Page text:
New research from a team at the World Maritime University
(WMU) underlines systemic failures in the implementation of the regulatory
regime for seafarers’ hours of work and rest, undermining the credibility of
international regulations relating to working hours.
‘A culture of
adjustment’, by Dr. Raphael Baumler, Ms. Yvette de Klerk, Dr. Michael Ekow
Manuel and Dr. Laura Carballo Piñeiro confirms previous research that suggested
recording malpractices are widespread, which seriously questions the capacity
of the current regulatory framework to prevent fatigue and mitigate its
particularly concerning with the number of seafarers serving well beyond their
contractual terms and having to take on additional tasks as a consequence of
the COVID-19 pandemic.
Flag States do not always fulfil responsibilities
indicates that insufficient manning is the root cause of violations especially
during peak workload conditions. Imbalance between workload and manning levels
indicate that flag States do not always fulfil responsibilities, nor do they
ensure that shipowners carry out theirs with due regard to efficient and
sufficient manning levels on board ships.
Environment where adjustment instead of accuracy is the logical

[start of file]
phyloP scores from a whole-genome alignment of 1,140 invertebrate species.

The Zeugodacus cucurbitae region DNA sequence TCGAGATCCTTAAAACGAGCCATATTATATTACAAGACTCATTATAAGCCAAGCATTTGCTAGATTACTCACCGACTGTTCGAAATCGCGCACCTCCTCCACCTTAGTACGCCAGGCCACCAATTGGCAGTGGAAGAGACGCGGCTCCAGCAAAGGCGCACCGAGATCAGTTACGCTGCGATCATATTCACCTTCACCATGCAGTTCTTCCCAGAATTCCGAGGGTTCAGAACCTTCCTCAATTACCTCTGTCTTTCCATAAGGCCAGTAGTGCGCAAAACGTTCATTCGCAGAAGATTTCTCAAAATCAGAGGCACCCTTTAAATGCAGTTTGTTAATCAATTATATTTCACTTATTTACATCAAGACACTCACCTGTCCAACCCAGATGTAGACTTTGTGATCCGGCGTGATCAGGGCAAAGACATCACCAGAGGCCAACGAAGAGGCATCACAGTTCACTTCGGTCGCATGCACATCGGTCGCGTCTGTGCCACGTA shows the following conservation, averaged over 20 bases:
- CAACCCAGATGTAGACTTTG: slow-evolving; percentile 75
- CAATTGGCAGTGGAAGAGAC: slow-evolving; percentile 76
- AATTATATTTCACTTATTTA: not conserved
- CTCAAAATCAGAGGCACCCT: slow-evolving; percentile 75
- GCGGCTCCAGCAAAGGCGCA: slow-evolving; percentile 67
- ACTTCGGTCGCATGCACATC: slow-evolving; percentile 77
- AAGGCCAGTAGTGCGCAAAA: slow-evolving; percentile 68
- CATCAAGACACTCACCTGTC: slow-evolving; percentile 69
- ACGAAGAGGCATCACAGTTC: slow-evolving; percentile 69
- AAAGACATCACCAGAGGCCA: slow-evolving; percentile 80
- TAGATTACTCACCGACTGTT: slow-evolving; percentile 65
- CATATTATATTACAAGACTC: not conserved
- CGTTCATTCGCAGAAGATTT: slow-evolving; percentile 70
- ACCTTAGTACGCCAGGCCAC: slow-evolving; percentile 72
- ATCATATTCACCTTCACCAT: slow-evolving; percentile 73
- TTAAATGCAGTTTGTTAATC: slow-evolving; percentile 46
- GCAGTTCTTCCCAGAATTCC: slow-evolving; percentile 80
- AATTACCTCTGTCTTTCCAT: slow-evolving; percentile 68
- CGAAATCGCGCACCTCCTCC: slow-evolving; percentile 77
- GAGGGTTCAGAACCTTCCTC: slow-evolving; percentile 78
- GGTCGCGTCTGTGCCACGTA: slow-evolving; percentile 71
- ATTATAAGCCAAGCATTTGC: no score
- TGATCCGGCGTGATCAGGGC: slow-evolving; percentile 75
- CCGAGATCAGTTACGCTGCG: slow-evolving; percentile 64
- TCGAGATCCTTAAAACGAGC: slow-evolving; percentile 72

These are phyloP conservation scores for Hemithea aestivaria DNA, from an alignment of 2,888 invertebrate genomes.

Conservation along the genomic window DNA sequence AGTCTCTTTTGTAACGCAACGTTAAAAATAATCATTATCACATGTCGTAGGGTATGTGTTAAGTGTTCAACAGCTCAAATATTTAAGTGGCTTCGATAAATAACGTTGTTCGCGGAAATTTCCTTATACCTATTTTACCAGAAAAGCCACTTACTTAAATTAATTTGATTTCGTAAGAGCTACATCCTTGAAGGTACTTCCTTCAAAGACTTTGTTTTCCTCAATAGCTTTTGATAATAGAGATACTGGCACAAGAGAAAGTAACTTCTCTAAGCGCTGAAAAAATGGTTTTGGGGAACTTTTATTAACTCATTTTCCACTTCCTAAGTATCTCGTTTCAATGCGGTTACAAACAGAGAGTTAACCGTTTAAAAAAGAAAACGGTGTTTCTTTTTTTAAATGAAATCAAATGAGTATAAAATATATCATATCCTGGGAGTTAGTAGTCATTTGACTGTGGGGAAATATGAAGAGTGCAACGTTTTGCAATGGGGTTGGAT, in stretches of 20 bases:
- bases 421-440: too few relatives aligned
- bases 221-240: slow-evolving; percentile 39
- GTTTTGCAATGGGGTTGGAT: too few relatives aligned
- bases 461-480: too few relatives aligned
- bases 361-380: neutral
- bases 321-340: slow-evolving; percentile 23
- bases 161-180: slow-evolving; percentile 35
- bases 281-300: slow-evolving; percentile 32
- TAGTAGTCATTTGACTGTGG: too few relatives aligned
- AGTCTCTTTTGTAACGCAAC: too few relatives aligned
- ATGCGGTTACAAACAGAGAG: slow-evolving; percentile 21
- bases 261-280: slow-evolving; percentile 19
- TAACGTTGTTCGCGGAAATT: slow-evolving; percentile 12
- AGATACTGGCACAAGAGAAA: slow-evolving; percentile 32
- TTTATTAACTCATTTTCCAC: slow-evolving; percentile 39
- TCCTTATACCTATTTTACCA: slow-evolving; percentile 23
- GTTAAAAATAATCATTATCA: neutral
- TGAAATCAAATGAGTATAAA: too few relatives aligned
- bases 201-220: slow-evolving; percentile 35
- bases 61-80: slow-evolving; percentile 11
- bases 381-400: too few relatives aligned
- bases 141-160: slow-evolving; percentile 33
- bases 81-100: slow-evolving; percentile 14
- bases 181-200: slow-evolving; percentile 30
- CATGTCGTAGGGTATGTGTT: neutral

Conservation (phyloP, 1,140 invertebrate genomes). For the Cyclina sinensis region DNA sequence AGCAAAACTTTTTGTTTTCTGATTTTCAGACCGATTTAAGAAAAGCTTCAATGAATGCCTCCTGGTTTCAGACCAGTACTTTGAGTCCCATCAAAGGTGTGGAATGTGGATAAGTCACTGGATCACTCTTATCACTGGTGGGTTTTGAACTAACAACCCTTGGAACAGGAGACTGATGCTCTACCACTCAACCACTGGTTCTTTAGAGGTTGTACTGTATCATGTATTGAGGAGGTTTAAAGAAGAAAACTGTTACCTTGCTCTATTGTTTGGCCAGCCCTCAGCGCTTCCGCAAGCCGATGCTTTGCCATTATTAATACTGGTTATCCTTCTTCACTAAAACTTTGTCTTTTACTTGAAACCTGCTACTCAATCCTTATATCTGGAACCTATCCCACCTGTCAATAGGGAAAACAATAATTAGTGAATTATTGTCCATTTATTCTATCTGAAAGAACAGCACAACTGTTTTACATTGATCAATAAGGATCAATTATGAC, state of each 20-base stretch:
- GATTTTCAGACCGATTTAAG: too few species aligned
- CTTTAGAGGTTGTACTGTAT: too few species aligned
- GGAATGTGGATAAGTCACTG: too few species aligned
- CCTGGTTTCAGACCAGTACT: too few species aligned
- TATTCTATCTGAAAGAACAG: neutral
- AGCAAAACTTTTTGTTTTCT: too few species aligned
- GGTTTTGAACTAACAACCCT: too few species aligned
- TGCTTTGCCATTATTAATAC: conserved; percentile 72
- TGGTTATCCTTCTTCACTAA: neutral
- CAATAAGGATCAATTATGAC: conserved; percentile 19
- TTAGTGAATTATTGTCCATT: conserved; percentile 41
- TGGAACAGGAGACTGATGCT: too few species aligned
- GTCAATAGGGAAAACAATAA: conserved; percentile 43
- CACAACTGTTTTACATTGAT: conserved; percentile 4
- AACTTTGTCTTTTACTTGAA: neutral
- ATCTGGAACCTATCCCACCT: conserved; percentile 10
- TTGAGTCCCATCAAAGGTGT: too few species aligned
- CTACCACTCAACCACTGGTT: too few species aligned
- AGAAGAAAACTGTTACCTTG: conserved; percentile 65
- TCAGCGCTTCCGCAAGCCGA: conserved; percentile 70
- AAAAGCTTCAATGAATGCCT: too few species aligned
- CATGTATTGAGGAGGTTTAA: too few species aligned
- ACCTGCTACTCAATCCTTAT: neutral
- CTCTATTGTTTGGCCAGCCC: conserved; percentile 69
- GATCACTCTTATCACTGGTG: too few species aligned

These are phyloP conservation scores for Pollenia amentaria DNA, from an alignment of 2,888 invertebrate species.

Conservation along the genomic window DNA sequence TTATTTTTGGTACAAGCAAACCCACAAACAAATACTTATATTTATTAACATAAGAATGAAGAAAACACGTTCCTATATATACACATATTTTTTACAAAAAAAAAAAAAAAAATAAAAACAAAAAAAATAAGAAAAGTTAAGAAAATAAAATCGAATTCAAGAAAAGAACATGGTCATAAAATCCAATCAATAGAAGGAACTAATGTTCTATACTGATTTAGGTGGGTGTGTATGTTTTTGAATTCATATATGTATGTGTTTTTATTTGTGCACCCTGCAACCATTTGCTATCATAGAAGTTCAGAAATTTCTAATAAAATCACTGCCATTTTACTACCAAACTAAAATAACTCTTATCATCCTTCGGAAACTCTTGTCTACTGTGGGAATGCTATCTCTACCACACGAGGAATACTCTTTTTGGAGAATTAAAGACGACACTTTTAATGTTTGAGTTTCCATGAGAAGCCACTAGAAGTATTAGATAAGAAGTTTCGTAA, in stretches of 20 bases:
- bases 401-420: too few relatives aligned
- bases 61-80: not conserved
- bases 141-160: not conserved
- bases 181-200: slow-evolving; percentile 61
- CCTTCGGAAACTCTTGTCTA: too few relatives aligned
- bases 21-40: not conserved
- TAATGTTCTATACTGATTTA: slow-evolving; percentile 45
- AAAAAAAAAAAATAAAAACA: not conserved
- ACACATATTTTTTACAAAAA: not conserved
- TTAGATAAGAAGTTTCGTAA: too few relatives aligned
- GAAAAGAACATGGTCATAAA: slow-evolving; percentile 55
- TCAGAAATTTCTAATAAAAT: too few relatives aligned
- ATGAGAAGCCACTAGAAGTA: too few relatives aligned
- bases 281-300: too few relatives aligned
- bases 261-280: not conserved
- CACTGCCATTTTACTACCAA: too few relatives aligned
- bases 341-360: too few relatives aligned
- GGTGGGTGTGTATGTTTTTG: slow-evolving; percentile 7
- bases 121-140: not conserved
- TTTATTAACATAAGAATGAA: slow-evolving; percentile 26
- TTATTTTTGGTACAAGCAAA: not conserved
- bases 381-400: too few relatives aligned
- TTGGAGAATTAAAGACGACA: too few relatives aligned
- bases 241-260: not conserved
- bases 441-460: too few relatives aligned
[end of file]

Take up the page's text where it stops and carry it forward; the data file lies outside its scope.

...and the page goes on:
insecurity accompanied by financial incentives contributes to an environment
where adjustment instead of accuracy is the logical outcome. For seafarers, the
sole objective of recording hours is to confirm compliance and avoid
disruptions to the schedule.
In such an
environment, requirements for reporting work/rest hours are seen, by seafarers,
as merely a paper exercise.
Deviance is normalized; incentives to accommodate are given
According to the
report, ‘they are trapped in cognitive dissonance, where deviance is normalised.Whilst
the system of regulation relies on port State control for enforcement,
incentives to accommodate are given priority rather than questioning the
veracity of records
Any records are susceptible to the practice of adjustment
A further concern
is the fact that participants in the study, which included representatives from
international and regional maritime organizations, the shipping industry and
maritime unions as well as seafarers themselves, were convinced that any
records are similarly susceptible to the practice of adjustment.
All stakeholders are aware of the problems but lack the authority or
willingness to address the root causes
The conclusions of
the research are shocking in their revelation of a system that looks good on
paper but in fact masks an insidious unspoken collusion, which ultimately
negatively impact the effectiveness of international Conventions. It seems that
all stakeholders are aware of the problems but lack the authority or
willingness to address the root causes.
System is flawed with respect to implementation and needs serious
According to Dr.
Cleopatra Doumbia-Henry, President of the WMU, “This report is a wake-up call
to regulators, industry and seafarers themselves. The system is flawed with
respect to implementation and needs serious attention!”
The findings are devastatingly comprehensive
Chair of the ITF Seafarers’ Trust commented: “The findings are devastatingly